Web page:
New in Gas Processing Technology

Adrienne Blume, Managing Editor

JM to license largest single-train methanol plants

Johnson Matthey (JM) has secured a multiple-license order for China’s Ningxia Baofeng Energy Group’s project to develop five of the largest single-train methanol plants in the world. Located at Baofeng’s Ordos City complex in Inner Mongolia, China, each of the plants will have a planned capacity of 7,200 metric tpd.

Under the agreement, JM will license all five methanol plants and supply associated engineering, technical review, commissioning assistance and catalyst. Using synthesis gas as feed, the methanol plants will use JM radial steam raising converters in a patented Series Loop. JM catalysts will enable Ningxia Baofeng Energy to produce stabilized methanol as a product that is used in the production of olefins.

Brazos Midstream to boost olefins recovery at two cryo plants

Products Fig Brazos

Honeywell UOP will upgrade two 200-MMsft3d cryogenic gas processing plants for Brazos Midstream in the Permian Basin, using new technology that can increase recovery of more ethane and propane typically present in natural gas. The upgrade will convert the plants from the gas subcooled process (GSP) to recycle split vapor technology (RSV), developed by its Ortloff Engineers division. Fabrication and assembly of the modular RSV units will be provided by UOP Russell.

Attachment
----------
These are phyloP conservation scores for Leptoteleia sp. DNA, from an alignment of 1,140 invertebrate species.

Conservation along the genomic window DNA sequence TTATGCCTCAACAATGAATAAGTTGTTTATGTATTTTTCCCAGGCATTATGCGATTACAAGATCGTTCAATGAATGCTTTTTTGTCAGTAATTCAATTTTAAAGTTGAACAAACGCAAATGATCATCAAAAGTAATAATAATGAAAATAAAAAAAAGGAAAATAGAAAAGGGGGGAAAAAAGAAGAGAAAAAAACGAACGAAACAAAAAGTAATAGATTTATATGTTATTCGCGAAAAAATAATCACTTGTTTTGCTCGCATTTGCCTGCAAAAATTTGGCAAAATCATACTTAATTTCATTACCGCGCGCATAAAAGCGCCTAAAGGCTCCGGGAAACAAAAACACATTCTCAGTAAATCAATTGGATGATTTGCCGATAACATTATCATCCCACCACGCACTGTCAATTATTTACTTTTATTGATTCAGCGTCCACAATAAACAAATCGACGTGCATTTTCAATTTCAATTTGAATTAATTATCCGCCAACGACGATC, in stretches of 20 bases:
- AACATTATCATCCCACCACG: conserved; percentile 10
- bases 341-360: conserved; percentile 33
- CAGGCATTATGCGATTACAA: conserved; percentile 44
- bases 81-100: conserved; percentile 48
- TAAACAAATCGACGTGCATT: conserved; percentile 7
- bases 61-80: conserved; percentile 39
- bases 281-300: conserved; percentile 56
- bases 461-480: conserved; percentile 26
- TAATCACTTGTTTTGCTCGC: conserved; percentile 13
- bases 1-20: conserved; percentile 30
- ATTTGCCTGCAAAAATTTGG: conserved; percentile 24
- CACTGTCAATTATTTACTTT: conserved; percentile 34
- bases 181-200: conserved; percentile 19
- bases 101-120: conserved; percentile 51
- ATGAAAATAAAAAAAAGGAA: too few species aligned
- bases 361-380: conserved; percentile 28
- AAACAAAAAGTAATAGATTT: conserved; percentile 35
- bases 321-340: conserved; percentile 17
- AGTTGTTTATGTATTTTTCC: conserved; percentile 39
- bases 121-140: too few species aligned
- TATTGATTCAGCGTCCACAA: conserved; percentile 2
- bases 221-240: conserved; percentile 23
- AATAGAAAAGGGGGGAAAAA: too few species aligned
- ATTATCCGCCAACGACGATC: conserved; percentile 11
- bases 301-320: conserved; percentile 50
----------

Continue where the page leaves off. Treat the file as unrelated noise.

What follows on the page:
The Ortloff RSV2 technology significantly improves the economics of conventional GSP cryogenic gas processing by recycling the gas product to increase the recovery rate of NGL from approximately 92% to nearly 100%. With the upgraded technology, the two plants will be better able to process the NGL-rich gas in Reeves County, Texas. By combining low capital and operating expense and ultra-high NGL recovery rates, the plants can provide significantly better operating margins.

Gasum, UECC conduct first LNG-LBG bunkering

In mid-December 2020, UECC received the first ship-to-ship bunkering of LNG blended with 10% renewable liquefied biogas (LBG). Gasum’s LNG bunker vessel, Coralius, performed the bunkering operation at anchorage outside the port of Gothenburg, Sweden.

Typically, LBG from Gasum is sourced from biodegradable waste streams in Scandinavia, including residential, retail and commercial sewage and/or agricultural waste streams. The smooth completion of the LNG-LBG bunkering trial will allow ship-to-ship bunkering with different blends of LNG and LBG, which will open new possibilities for decarbonizing Gasum’s maritime transport. LBG has a carbon footprint close to zero. GP


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